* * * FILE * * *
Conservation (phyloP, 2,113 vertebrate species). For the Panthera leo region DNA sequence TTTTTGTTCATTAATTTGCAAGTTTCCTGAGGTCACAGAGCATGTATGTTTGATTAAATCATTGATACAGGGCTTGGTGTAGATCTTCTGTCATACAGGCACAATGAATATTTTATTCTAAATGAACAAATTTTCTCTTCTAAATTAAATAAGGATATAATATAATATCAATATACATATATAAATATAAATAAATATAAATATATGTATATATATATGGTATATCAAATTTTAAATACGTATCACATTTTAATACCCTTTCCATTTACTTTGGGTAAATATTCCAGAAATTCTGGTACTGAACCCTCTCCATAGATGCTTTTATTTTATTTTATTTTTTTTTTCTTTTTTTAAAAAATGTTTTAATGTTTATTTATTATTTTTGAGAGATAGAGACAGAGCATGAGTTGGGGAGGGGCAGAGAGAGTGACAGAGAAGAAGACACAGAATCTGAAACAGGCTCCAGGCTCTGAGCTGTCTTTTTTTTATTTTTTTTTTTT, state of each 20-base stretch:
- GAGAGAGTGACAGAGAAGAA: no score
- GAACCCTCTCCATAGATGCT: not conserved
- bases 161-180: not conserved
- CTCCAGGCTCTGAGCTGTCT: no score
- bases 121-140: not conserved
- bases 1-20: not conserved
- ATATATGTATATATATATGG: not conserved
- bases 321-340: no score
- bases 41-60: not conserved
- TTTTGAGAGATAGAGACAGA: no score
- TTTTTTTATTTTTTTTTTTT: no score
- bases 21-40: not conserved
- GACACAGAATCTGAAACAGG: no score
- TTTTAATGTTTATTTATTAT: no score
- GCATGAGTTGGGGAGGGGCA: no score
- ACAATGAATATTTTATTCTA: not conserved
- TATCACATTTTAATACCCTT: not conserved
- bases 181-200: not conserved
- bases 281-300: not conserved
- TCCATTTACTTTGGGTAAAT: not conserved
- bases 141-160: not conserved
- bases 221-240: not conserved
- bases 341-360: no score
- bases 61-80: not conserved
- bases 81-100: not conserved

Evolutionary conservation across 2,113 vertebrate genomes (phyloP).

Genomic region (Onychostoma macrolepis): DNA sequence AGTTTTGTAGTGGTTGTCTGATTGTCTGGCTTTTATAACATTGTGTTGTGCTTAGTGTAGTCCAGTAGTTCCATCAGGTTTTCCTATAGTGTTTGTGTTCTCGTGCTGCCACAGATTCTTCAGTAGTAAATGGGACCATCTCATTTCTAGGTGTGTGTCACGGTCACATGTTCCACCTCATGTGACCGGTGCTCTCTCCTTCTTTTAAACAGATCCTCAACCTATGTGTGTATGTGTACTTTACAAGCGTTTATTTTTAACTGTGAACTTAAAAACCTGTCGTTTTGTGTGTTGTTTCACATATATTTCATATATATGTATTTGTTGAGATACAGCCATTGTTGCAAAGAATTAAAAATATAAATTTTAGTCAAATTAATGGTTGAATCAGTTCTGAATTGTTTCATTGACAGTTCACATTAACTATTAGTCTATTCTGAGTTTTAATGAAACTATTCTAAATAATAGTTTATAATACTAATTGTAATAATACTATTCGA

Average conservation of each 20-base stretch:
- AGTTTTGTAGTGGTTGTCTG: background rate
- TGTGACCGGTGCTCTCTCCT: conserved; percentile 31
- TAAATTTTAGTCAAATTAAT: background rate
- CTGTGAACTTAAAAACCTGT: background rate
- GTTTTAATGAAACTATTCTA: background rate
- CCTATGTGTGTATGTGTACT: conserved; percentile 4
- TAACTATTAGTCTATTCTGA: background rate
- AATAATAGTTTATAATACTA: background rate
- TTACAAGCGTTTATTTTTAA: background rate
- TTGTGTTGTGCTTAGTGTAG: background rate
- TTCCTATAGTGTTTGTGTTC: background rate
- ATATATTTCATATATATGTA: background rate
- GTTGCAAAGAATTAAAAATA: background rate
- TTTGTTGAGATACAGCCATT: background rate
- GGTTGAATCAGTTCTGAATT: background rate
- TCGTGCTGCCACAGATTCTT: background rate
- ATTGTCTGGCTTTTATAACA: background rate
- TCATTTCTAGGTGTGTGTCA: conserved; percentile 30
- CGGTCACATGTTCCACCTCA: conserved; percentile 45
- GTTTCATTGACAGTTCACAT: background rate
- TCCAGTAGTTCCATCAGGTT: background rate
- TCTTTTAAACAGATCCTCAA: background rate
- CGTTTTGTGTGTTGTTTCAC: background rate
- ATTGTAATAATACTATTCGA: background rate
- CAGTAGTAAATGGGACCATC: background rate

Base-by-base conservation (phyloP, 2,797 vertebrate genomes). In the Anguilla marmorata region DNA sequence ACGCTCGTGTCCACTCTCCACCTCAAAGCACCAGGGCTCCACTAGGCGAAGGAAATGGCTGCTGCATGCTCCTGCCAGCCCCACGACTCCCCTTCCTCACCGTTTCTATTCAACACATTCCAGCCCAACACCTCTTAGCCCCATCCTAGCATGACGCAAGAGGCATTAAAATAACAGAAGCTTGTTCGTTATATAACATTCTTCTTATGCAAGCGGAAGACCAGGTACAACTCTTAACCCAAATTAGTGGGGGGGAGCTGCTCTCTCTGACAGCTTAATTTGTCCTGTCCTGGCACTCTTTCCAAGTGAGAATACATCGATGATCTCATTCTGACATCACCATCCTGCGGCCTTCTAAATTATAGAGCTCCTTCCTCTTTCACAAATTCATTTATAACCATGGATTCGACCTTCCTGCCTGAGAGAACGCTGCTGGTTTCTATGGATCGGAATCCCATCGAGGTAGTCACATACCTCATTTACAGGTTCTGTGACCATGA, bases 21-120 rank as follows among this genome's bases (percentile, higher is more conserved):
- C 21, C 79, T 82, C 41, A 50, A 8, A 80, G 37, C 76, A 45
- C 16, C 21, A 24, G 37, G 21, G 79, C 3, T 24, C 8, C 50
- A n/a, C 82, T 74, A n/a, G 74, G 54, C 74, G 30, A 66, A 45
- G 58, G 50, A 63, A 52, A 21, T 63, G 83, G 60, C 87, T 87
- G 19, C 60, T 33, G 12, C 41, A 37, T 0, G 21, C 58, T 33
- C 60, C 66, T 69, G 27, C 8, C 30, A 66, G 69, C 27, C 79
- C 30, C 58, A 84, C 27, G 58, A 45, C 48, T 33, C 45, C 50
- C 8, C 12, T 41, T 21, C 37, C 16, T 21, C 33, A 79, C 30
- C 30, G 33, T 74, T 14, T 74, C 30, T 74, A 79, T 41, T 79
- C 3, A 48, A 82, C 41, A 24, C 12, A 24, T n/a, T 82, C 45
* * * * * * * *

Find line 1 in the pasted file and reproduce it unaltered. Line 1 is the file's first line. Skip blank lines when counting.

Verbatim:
Conservation (phyloP, 2,113 vertebrate species). For the Panthera leo region DNA sequence TTTTTGTTCATTAATTTGCAAGTTTCCTGAGGTCACAGAGCATGTATGTTTGATTAAATCATTGATACAGGGCTTGGTGTAGATCTTCTGTCATACAGGCACAATGAATATTTTATTCTAAATGAACAAATTTTCTCTTCTAAATTAAATAAGGATATAATATAATATCAATATACATATATAAATATAAATAAATATAAATATATGTATATATATATGGTATATCAAATTTTAAATACGTATCACATTTTAATACCCTTTCCATTTACTTTGGGTAAATATTCCAGAAATTCTGGTACTGAACCCTCTCCATAGATGCTTTTATTTTATTTTATTTTTTTTTTCTTTTTTTAAAAAATGTTTTAATGTTTATTTATTATTTTTGAGAGATAGAGACAGAGCATGAGTTGGGGAGGGGCAGAGAGAGTGACAGAGAAGAAGACACAGAATCTGAAACAGGCTCCAGGCTCTGAGCTGTCTTTTTTTTATTTTTTTTTTTT, state of each 20-base stretch: